If you’re shopping for broadband deals and doing your research, you may have encountered the term 'LLU'.
This sounds like it should be something complicated and confusing if you’re not tech-savvy, but the reality is that it’s just a term for how multiple providers can use the same lines.
Read on to find out what it means and why it matters when buying broadband.
LLU: the key points
What does LLU mean?
LLU is an acronym for Local Loop Unbundling.
It’s a rather clumsy name for the mechanism that allows other ISPs or internet service providers to resell BT Openreach network access as their own broadband connections.
This was initially put in place by the government to increase competition and open the market up to new ISPs.
Before unbundling, BT was the only provider with the network capable of offering telecommunications access to the majority of properties within the UK. It had the monopoly, so was blamed for stifling competition, innovation, and development of internet access and technology. Without competition, there wasn’t any real reason for BT to improve their telecoms and broadband network, or make it more reliable or faster. So, the UK could have been left behind.
Back in 2001, Ofcom compelled BT to allow access to its local exchanges for other companies. That meant competing providers could effectively buy wholesale bandwidth from BT and resell it as their own. BT Openreach was formed to manage this new arrangement, and still does today.
The result of local loop unbundling was that competition entered the market. BT had competitors for broadband and also large wholesale customers who demanded reliability, connectivity, and speed. All things Ofcom wanted to encourage.
What do we mean by a local loop?
So, we know what unbundling means, but what about the local loop?
The local loop is the technical term for the "last mile" of the provider network. That last mile includes your local telephone exchange, the phone lines to the green street cabinets, and the connection between your property and the street cabinet.
Installed and owned by BT, the company leases this last mile to ISPs to resell to you using their own equipment. Openreach is responsible for the maintenance and upkeep of this last mile and will perform any repairs. This is why even if you’re a Sky or Plusnet customer, it’ll still be a BT Openreach engineer, or an engineer contracted by Openreach, who will come to fix any problems.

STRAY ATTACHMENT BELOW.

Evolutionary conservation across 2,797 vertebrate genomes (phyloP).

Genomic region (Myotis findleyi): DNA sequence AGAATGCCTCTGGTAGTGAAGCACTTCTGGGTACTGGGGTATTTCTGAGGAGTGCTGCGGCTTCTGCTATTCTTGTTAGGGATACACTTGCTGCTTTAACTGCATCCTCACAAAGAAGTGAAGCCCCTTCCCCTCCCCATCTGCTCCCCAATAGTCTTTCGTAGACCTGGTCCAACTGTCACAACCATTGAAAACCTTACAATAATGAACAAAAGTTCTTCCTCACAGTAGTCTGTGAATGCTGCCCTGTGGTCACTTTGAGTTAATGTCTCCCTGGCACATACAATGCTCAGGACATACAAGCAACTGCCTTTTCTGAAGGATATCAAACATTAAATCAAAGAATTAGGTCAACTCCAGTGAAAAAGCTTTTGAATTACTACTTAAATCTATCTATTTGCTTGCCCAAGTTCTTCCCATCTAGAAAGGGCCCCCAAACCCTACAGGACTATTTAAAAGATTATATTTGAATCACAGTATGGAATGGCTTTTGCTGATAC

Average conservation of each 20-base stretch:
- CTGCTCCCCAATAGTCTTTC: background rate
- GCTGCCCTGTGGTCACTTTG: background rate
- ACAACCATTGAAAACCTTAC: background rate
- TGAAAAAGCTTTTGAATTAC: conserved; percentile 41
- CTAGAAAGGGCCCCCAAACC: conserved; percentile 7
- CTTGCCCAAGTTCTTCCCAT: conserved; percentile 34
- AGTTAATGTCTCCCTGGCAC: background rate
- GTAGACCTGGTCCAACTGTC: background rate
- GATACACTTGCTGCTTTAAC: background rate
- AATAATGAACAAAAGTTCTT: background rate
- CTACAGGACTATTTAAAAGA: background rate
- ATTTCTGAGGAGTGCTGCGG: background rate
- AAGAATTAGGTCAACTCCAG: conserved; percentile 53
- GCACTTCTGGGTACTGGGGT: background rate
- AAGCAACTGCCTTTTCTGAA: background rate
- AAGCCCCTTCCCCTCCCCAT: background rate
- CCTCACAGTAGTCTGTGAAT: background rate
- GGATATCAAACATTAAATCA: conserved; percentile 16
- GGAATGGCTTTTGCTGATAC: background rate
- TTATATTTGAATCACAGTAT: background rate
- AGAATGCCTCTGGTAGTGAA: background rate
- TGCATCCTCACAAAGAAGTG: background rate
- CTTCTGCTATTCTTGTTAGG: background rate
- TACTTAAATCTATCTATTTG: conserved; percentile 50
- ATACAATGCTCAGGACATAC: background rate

Who offers LLU broadband?
The majority of the major home broadband providers, with the exception of Virgin Media, will likely be using LLU broadband. If the ISP hasn’t installed its own network, it’ll be using Openreach infrastructure.
Virgin Media has its own completely separate network, it doesn’t need to use the BT telephone lines. However, it isn’t the only provider with its own network. Full fibre providers like Hyperoptic and Community Fibre operate their own lines. And if you live in or around Hull, your local network is the responsibility of KCOM.
Advantages of LLU broadband
There are many benefits of LLU broadband. It’s created the competition that Ofcom originally wanted, forcing BT to up its game by making the network more reliable and faster and developing technologies to keep Britain’s internet infrastructure improving.
By having larger and more influential customers, BT is also encouraged to develop and maintain its network. It not only has Service Level Agreements, or SLA, for end-users but wholesale SLAs for those ISP's resellers too.
LLU also allows ISPs to offer a range of services at different price points. These can offer much more flexibility and better pricing than BT’s own line rental and/or broadband packages.
Finally, LLU broadband has enabled more properties to be connected in more ways by more companies. Choice is always a good thing in a market, and that’s no different here!
LLU is just another way of describing broadband on the BT Openreach lines that doesn’t come from BT itself. This’ll be the majority of broadband providers in the UK.
What this means is that, unless you can get a separate network from someone like Virgin Media, pretty much all the providers in your area will offer similar speeds. It also means that regardless of who your provider is, you should easily be able to get an engineer visit quickly, as they’ll be provided by BT or someone they’ve hired.
LLU broadband has led to massive improvements in broadband speed and technology in the UK. And it’s going to help it keep improving in the future too.
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